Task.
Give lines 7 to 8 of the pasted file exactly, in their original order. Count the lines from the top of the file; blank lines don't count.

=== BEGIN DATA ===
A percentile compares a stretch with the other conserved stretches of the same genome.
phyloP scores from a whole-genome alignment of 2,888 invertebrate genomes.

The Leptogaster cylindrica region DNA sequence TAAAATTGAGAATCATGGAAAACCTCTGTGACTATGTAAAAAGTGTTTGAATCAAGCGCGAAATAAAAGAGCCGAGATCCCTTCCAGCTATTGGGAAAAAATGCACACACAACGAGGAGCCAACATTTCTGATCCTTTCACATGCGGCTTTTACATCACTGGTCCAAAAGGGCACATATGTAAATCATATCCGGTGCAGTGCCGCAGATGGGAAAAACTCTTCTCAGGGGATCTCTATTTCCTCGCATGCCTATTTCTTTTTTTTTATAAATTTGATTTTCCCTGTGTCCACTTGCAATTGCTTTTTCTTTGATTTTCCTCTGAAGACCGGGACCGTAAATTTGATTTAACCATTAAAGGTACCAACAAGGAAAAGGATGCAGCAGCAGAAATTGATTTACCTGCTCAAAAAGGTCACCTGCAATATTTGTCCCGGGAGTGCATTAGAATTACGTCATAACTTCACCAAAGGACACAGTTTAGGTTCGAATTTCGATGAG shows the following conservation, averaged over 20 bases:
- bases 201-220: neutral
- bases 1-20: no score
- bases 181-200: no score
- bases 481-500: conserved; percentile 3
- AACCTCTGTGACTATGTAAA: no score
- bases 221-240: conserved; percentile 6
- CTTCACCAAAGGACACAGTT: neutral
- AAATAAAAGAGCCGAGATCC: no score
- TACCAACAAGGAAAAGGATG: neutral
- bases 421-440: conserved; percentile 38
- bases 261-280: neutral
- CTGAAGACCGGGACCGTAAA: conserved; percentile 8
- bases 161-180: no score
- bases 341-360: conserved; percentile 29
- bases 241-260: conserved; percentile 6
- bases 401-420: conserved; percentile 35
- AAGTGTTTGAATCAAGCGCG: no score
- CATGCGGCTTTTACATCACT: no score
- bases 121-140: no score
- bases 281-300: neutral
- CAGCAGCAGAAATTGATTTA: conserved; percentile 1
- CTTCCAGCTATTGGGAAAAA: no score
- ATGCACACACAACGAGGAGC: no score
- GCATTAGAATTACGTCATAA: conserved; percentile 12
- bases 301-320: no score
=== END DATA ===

- bases 481-500: conserved; percentile 3
- AACCTCTGTGACTATGTAAA: no score